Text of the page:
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The Other Products Falling Oil Prices Are Making Cheaper Paying under $2 a gallon for gas? Ka-ching! But gasoline is not the only product that gets less expensive when the price of crude oil falls.

By Catherine Clifford

Opinions expressed by Entrepreneur contributors are their own.

In the past six months, the price of oil has plunged more than half, from more than $100 a barrel to less than $50. That's devastating for the Russian economy and energy companies, but it's great news for anyone in the U.S. who needs to fill up a car with gas and keep a home warm in the frigid winter months.

Or, buy a whole lot of makeup.

Makeup. Yup, makeup. Makeup is one of a number of surprising products that are dependent upon the price of oil.

In the shipping and delivery industry, it's common practice to levy a surcharge on consumers to compensate for the unpredictable cost of oil. The more expensive oil prices creep, the more consumers pay to have their packages delivered to their door. In the transportation industry, a fuel surcharge tends to be exceptionally transparent, broken down in a chart, published on the company's website. People gripe when a fuel surcharge goes up, but they also know exactly why they are paying that fee and how much it is.

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In most other industries, however, this idea of a surcharge just doesn't exist. Consumers still bear the brunt of higher oil prices, but prices are adjusted more subtly. And when oil prices fall, there is less incentive for business owners to pass along savings. Instead, business owners opt to pad their pockets with profits, says Chris Christopher, the Director of Consumer Economics at information and data analytics company IHS.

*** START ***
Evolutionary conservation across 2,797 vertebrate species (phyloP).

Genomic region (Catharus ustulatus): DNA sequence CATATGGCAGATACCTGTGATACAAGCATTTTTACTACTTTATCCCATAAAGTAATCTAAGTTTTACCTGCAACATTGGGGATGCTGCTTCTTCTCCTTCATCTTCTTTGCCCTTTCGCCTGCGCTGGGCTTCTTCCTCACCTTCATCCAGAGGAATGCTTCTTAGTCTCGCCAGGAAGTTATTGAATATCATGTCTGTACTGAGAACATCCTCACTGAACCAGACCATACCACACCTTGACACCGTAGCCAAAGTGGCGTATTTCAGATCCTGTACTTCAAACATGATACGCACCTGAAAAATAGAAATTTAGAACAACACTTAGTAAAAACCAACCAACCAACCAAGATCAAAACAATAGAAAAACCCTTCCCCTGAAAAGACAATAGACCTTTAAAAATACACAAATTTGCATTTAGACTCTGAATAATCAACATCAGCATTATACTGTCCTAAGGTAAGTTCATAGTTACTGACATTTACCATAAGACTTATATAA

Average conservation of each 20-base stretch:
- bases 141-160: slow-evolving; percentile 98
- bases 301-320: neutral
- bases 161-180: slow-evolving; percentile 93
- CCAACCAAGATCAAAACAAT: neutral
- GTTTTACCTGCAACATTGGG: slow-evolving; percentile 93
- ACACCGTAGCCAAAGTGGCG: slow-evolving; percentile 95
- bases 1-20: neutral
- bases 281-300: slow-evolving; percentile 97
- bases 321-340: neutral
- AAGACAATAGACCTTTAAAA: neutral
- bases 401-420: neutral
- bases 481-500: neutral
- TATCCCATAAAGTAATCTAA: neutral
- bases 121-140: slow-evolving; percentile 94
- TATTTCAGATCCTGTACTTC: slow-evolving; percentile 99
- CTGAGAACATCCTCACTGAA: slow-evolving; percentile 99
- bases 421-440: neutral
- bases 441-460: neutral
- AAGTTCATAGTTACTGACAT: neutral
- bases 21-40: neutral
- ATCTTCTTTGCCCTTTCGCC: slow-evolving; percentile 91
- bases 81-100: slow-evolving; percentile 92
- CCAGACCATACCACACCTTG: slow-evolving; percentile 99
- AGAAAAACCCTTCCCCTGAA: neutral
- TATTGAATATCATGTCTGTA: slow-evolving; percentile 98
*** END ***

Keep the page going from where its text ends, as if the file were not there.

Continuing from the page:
When gas prices are high, retailers woo consumers with deals, like a coupon from the grocery store that will save you money for each gallon of gas you buy, says Christopher. But when gas prices crater, as they have in the past six months, businesses don't tend to play the reverse of the same marketing card, namely luring people to their store with promises to pass along gas price savings to the customer. On the one hand, "lower pump prices mean they have more money to spend," says Christopher.That's because as long as you aren't a Russian oil tycoon, falling oil prices mean fatter wallets and with more money in the pockets of consumers, and they will demand more goods and services. "If demand is increasing, that would push the price up."

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What this means is that in some industries, oil price surcharges are shaved off immediately. In other industries, falling oil prices will be incorporated indirectly and more slowly. Nonetheless, $46 a barrel for oil will pad consumer's wallets in a surprisingly wide array of industries. Have a look:

Heating oil: The price of heating oil trends with the price of crude oil. Ergo, lower oil prices mean that it will be cheaper to keep your home warm, says Christopher of IHS.

Cosmetic and beauty products: A majority of makeup products are made from petroleum, which is a crude oil product, says Will McKitterick, a research analyst at IBISWorld, a business information and industry research firm. Lower oil costs will eventually lead to lower prices for makeup.